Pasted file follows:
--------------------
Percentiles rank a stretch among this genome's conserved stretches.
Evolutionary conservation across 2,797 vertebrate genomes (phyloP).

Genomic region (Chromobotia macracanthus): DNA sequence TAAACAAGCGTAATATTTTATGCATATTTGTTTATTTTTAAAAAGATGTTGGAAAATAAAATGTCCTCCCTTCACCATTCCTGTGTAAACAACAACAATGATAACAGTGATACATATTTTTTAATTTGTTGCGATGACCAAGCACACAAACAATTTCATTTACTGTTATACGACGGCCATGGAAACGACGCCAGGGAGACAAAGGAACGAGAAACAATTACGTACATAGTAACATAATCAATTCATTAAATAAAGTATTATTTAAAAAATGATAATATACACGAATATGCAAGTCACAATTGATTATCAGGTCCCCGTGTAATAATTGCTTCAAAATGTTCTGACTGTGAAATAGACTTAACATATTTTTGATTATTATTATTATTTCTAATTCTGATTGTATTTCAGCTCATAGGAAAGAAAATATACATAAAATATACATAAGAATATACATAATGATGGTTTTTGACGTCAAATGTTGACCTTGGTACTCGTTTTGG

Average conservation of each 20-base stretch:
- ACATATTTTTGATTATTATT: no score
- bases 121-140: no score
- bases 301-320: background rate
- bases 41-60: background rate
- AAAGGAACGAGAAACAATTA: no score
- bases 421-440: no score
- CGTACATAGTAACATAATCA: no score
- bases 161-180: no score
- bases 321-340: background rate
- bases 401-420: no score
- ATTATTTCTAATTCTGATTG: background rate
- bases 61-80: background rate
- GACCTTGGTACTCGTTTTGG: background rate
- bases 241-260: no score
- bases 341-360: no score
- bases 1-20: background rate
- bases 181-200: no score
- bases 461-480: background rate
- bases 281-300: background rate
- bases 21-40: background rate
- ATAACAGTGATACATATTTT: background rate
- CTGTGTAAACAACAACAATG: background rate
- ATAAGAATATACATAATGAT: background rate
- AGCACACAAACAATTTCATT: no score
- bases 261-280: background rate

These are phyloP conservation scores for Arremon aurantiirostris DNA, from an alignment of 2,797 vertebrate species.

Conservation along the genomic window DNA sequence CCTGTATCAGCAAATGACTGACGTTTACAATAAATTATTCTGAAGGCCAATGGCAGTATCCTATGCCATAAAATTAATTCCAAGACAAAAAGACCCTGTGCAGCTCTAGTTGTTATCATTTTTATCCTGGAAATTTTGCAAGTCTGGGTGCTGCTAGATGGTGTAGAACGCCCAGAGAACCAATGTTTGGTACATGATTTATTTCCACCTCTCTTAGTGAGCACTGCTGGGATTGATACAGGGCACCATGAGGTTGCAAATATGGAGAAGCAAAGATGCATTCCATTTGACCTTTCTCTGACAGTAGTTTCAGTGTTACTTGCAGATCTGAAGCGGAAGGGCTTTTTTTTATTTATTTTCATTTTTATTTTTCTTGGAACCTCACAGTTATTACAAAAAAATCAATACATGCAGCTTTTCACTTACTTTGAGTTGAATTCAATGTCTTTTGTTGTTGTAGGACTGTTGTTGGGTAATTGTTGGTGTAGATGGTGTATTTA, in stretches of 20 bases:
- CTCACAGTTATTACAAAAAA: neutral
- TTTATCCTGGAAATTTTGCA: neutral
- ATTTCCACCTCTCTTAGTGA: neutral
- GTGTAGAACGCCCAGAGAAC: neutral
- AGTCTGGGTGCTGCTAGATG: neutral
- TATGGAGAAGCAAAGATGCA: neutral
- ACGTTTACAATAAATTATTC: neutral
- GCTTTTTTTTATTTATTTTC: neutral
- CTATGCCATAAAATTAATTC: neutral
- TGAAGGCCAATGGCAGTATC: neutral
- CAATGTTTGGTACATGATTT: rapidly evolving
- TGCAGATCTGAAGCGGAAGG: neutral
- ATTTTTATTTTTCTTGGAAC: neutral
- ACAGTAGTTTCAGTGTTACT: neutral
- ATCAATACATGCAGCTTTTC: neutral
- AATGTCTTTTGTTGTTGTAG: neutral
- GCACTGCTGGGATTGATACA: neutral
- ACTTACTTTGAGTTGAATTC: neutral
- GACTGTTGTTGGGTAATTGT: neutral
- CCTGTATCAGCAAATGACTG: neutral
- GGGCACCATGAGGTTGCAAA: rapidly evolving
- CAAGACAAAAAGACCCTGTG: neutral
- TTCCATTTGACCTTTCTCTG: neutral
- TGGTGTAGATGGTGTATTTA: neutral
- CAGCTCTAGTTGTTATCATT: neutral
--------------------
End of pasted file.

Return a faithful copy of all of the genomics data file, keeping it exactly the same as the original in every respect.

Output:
Percentiles rank a stretch among this genome's conserved stretches.
Evolutionary conservation across 2,797 vertebrate genomes (phyloP).

Genomic region (Chromobotia macracanthus): DNA sequence TAAACAAGCGTAATATTTTATGCATATTTGTTTATTTTTAAAAAGATGTTGGAAAATAAAATGTCCTCCCTTCACCATTCCTGTGTAAACAACAACAATGATAACAGTGATACATATTTTTTAATTTGTTGCGATGACCAAGCACACAAACAATTTCATTTACTGTTATACGACGGCCATGGAAACGACGCCAGGGAGACAAAGGAACGAGAAACAATTACGTACATAGTAACATAATCAATTCATTAAATAAAGTATTATTTAAAAAATGATAATATACACGAATATGCAAGTCACAATTGATTATCAGGTCCCCGTGTAATAATTGCTTCAAAATGTTCTGACTGTGAAATAGACTTAACATATTTTTGATTATTATTATTATTTCTAATTCTGATTGTATTTCAGCTCATAGGAAAGAAAATATACATAAAATATACATAAGAATATACATAATGATGGTTTTTGACGTCAAATGTTGACCTTGGTACTCGTTTTGG

Average conservation of each 20-base stretch:
- ACATATTTTTGATTATTATT: no score
- bases 121-140: no score
- bases 301-320: background rate
- bases 41-60: background rate
- AAAGGAACGAGAAACAATTA: no score
- bases 421-440: no score
- CGTACATAGTAACATAATCA: no score
- bases 161-180: no score
- bases 321-340: background rate
- bases 401-420: no score
- ATTATTTCTAATTCTGATTG: background rate
- bases 61-80: background rate
- GACCTTGGTACTCGTTTTGG: background rate
- bases 241-260: no score
- bases 341-360: no score
- bases 1-20: background rate
- bases 181-200: no score
- bases 461-480: background rate
- bases 281-300: background rate
- bases 21-40: background rate
- ATAACAGTGATACATATTTT: background rate
- CTGTGTAAACAACAACAATG: background rate
- ATAAGAATATACATAATGAT: background rate
- AGCACACAAACAATTTCATT: no score
- bases 261-280: background rate

These are phyloP conservation scores for Arremon aurantiirostris DNA, from an alignment of 2,797 vertebrate species.

Conservation along the genomic window DNA sequence CCTGTATCAGCAAATGACTGACGTTTACAATAAATTATTCTGAAGGCCAATGGCAGTATCCTATGCCATAAAATTAATTCCAAGACAAAAAGACCCTGTGCAGCTCTAGTTGTTATCATTTTTATCCTGGAAATTTTGCAAGTCTGGGTGCTGCTAGATGGTGTAGAACGCCCAGAGAACCAATGTTTGGTACATGATTTATTTCCACCTCTCTTAGTGAGCACTGCTGGGATTGATACAGGGCACCATGAGGTTGCAAATATGGAGAAGCAAAGATGCATTCCATTTGACCTTTCTCTGACAGTAGTTTCAGTGTTACTTGCAGATCTGAAGCGGAAGGGCTTTTTTTTATTTATTTTCATTTTTATTTTTCTTGGAACCTCACAGTTATTACAAAAAAATCAATACATGCAGCTTTTCACTTACTTTGAGTTGAATTCAATGTCTTTTGTTGTTGTAGGACTGTTGTTGGGTAATTGTTGGTGTAGATGGTGTATTTA, in stretches of 20 bases:
- CTCACAGTTATTACAAAAAA: neutral
- TTTATCCTGGAAATTTTGCA: neutral
- ATTTCCACCTCTCTTAGTGA: neutral
- GTGTAGAACGCCCAGAGAAC: neutral
- AGTCTGGGTGCTGCTAGATG: neutral
- TATGGAGAAGCAAAGATGCA: neutral
- ACGTTTACAATAAATTATTC: neutral
- GCTTTTTTTTATTTATTTTC: neutral
- CTATGCCATAAAATTAATTC: neutral
- TGAAGGCCAATGGCAGTATC: neutral
- CAATGTTTGGTACATGATTT: rapidly evolving
- TGCAGATCTGAAGCGGAAGG: neutral
- ATTTTTATTTTTCTTGGAAC: neutral
- ACAGTAGTTTCAGTGTTACT: neutral
- ATCAATACATGCAGCTTTTC: neutral
- AATGTCTTTTGTTGTTGTAG: neutral
- GCACTGCTGGGATTGATACA: neutral
- ACTTACTTTGAGTTGAATTC: neutral
- GACTGTTGTTGGGTAATTGT: neutral
- CCTGTATCAGCAAATGACTG: neutral
- GGGCACCATGAGGTTGCAAA: rapidly evolving
- CAAGACAAAAAGACCCTGTG: neutral
- TTCCATTTGACCTTTCTCTG: neutral
- TGGTGTAGATGGTGTATTTA: neutral
- CAGCTCTAGTTGTTATCATT: neutral